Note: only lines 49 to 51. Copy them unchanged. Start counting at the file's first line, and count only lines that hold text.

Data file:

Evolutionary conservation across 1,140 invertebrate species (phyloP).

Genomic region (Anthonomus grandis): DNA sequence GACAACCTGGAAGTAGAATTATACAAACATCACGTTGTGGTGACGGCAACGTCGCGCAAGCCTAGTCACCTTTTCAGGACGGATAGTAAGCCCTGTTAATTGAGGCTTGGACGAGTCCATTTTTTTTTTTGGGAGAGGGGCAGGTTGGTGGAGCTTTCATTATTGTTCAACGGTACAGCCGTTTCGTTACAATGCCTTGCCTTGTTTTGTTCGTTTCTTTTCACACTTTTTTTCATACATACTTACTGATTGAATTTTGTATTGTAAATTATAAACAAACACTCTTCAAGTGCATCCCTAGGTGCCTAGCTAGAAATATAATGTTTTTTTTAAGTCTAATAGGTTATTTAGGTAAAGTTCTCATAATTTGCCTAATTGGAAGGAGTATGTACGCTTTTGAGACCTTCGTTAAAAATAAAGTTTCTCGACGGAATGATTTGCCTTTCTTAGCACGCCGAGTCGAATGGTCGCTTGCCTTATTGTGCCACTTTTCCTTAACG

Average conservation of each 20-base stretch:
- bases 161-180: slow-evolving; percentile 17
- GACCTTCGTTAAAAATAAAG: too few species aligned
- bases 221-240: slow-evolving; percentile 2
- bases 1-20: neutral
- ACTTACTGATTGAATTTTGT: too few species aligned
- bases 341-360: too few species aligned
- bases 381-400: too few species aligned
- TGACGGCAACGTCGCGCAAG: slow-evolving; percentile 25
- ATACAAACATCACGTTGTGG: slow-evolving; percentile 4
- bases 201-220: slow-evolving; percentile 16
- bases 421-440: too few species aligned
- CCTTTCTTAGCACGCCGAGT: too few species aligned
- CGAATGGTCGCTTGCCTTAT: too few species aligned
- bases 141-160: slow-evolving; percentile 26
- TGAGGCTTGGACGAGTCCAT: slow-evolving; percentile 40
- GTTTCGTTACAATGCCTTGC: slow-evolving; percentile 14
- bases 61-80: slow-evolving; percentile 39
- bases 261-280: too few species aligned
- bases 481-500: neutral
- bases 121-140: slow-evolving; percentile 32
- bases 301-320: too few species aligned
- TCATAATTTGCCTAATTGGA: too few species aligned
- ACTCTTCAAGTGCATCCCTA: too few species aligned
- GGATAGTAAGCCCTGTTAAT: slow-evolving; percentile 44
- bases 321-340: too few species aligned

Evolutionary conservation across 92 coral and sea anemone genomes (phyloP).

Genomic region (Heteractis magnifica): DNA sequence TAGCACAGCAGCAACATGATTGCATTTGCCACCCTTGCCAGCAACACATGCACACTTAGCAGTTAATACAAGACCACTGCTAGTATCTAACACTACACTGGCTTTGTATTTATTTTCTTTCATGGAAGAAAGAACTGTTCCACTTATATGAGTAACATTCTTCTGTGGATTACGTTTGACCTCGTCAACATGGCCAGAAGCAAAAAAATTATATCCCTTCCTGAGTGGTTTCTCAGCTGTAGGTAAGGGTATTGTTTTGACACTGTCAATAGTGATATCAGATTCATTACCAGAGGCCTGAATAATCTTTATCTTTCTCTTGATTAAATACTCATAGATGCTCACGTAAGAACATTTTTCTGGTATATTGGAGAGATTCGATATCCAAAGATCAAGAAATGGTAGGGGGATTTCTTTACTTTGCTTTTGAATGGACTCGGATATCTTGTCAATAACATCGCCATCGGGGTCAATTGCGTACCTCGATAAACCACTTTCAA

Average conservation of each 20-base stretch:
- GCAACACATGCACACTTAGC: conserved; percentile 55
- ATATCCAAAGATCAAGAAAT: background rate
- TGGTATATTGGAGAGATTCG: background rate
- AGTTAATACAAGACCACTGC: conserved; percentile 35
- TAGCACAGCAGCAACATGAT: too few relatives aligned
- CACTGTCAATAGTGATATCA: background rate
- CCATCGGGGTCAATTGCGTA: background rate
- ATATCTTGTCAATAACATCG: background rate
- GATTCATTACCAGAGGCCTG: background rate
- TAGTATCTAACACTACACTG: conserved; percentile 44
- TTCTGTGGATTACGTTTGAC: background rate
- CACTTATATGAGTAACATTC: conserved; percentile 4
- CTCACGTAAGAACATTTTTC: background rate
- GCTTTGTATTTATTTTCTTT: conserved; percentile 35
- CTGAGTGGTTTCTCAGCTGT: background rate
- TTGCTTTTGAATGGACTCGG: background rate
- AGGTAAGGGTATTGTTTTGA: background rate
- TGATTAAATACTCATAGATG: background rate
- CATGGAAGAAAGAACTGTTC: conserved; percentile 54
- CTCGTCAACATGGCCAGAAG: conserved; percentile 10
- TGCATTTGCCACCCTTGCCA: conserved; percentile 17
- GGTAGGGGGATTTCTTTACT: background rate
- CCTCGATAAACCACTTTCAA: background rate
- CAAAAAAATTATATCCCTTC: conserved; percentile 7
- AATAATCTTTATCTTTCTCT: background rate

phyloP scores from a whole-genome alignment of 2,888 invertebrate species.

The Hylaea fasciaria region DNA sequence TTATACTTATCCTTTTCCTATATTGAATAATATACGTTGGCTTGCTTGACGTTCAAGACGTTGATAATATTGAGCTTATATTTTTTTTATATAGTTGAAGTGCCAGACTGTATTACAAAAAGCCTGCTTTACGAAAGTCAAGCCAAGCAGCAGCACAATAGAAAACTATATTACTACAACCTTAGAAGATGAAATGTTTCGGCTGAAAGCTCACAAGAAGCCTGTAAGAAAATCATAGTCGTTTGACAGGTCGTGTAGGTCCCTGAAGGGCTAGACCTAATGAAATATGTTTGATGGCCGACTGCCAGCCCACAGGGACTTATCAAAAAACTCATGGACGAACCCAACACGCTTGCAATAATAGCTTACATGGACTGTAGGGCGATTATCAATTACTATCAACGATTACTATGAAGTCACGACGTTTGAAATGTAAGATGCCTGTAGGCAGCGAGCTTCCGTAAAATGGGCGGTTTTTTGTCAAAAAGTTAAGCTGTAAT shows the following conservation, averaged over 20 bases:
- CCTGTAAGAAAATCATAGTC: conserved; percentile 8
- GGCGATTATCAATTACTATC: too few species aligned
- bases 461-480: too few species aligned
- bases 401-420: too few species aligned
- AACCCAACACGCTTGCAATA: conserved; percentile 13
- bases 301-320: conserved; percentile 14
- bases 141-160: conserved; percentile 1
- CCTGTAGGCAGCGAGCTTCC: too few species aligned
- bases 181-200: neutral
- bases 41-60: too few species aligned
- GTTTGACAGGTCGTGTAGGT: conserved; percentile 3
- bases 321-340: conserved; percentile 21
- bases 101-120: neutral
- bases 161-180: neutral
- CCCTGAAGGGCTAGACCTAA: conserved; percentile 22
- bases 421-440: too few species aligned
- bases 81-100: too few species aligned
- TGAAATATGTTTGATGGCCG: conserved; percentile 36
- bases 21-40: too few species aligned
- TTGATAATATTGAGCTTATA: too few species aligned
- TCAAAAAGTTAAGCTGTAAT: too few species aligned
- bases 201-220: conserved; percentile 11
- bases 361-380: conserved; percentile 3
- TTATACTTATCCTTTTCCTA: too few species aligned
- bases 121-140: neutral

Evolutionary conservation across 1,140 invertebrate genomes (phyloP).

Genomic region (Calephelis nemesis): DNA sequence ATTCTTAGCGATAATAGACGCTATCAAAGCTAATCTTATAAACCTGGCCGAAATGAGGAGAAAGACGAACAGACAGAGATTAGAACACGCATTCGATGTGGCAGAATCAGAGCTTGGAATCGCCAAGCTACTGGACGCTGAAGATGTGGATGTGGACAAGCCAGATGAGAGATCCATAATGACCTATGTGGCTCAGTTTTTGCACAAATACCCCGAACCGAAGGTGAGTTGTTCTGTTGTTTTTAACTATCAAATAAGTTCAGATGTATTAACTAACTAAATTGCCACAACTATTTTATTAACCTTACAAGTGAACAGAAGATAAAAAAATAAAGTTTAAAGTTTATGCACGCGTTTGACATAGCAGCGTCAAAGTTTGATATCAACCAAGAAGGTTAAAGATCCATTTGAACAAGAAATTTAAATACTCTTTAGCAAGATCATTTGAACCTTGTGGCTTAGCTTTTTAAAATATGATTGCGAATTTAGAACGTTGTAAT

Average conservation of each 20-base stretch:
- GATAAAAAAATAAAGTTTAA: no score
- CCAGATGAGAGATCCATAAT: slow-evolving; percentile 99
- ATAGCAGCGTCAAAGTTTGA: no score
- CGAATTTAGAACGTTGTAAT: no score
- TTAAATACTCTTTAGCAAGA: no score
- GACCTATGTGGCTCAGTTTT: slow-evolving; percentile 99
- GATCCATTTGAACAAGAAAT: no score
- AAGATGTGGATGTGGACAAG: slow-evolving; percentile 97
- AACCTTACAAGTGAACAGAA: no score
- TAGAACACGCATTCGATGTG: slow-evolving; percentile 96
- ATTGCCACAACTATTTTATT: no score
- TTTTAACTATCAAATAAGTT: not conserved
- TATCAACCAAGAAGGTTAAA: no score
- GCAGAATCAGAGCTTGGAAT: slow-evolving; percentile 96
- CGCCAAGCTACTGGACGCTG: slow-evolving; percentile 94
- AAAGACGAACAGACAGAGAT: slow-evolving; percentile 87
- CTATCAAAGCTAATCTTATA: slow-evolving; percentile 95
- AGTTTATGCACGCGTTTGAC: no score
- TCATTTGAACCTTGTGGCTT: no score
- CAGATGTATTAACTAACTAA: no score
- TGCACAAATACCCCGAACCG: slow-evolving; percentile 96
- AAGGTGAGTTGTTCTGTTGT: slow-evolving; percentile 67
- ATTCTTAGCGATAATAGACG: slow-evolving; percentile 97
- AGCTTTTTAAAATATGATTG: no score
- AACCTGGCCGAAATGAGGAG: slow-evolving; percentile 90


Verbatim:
- TGATTAAATACTCATAGATG: background rate
- CATGGAAGAAAGAACTGTTC: conserved; percentile 54
- CTCGTCAACATGGCCAGAAG: conserved; percentile 10